EE Global will showcase energy efficiency as a key solution to the world’s most serious energy challenges, including high energy costs, limited energy supplies, rising demand, and global climate change.

Increasing the efficiency of the transportation sector is a key part of this equation. EE Global sessions on transportation and urban planning will examine creating livable cities with energy efficiency as a foundation, how technology will improve the efficient movement of people and goods in the decades ahead, financing strategies that will create more livable communities through energy efficiency, and effective government policies for increasing the efficiency of vehicle fuel.

Through APTA’s endorsement of this event, APTA members will be eligible for discounted rates.  For more information on EE Global 2009—to register or serve as a sponsor—please click here. To take advantage of a 10 percent discount in registration, enter APTA10 in the referral code field at the end of the registration process. If you have any questions, or would like to reserve your booth space, contact Mindy Berman at (310) 915-5947.

APTA: Working Toward a Greener Today—and Tomorrow

By WILLIAM W. MILLAR, President, APTA

Climate change. The need for green jobs. Carbon footprint.

Environmental challenges threaten the planet and contribute to the nation’s economic and security problems. We in our industry know that public transit is part of the solution. And at APTA, our members and staff are busy reminding the general public, environmental leaders, and our elected representatives that public transportation is the responsible environmental choice.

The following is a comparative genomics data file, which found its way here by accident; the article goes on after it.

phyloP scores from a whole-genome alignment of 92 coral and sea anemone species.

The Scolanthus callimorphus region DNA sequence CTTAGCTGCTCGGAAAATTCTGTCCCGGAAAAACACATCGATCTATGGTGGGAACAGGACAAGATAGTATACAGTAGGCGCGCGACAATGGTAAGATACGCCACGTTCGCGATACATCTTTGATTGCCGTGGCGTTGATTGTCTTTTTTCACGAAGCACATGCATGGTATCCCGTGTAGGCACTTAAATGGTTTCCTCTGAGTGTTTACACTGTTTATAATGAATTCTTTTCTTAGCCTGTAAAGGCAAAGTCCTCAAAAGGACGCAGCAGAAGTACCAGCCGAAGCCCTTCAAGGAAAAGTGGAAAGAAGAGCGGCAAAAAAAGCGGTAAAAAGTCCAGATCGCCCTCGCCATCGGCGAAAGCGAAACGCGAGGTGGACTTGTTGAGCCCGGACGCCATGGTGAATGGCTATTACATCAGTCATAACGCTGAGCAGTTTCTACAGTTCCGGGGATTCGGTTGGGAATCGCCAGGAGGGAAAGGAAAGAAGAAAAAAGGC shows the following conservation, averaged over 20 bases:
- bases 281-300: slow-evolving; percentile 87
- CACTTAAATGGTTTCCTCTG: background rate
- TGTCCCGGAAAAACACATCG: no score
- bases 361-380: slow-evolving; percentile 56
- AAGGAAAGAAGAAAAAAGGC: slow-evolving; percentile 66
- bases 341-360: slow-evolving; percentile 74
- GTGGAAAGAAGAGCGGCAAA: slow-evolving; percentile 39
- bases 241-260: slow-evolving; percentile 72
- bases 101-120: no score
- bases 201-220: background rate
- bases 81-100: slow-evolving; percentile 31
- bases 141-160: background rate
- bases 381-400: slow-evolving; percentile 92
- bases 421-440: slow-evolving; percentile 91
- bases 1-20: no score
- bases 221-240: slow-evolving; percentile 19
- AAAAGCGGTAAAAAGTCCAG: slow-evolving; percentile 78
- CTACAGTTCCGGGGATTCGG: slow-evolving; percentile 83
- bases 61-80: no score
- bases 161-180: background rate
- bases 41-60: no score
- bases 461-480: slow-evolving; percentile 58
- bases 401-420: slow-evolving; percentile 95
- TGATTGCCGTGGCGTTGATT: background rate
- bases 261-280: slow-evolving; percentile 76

We’re cultivating relationships with environmental advocacy groups. On behalf of APTA members, I’ve spoken with the Natural Resources Defense Council and the Alliance to Save Energy. I’ve also addressed the Green Group, which brings together many of the country’s environmental organizations. This month alone, I will have addressed three conferences on sustainable development, in Washington, DC, New Orleans, and Montreal.

Many people know the transportation sector as a whole accounts for over one-third of U.S. carbon emissions and is the fastest growing contributor to new emissions. Environmentalists often look to improving automobile fuel efficiency and vehicle technology to reduce the transportation sector’s emissions. Yet public transit is the most sustainable form of transportation, saving 37 million metric tons of carbon emissions every year. That’s equal to what would be saved if New York City; Washington, DC; Atlanta; Denver; and Los Angeles households all stopped using electricity.

You might encourage your local officials and your riders to look at this savings from a household perspective. People are often encouraged to reduce their carbon footprint by replacing old appliances, putting in energy-efficient light bulbs, or weatherizing the home. But if one person in a typical two-person, two-car household switches to public transportation for his or her 10-mile, one-way commute, the household reduces its carbon dioxide emissions by 10 percent— more than all those other important measures combined. And if that household gets rid of one car altogether, it can reduce its carbon footprint by 30 percent.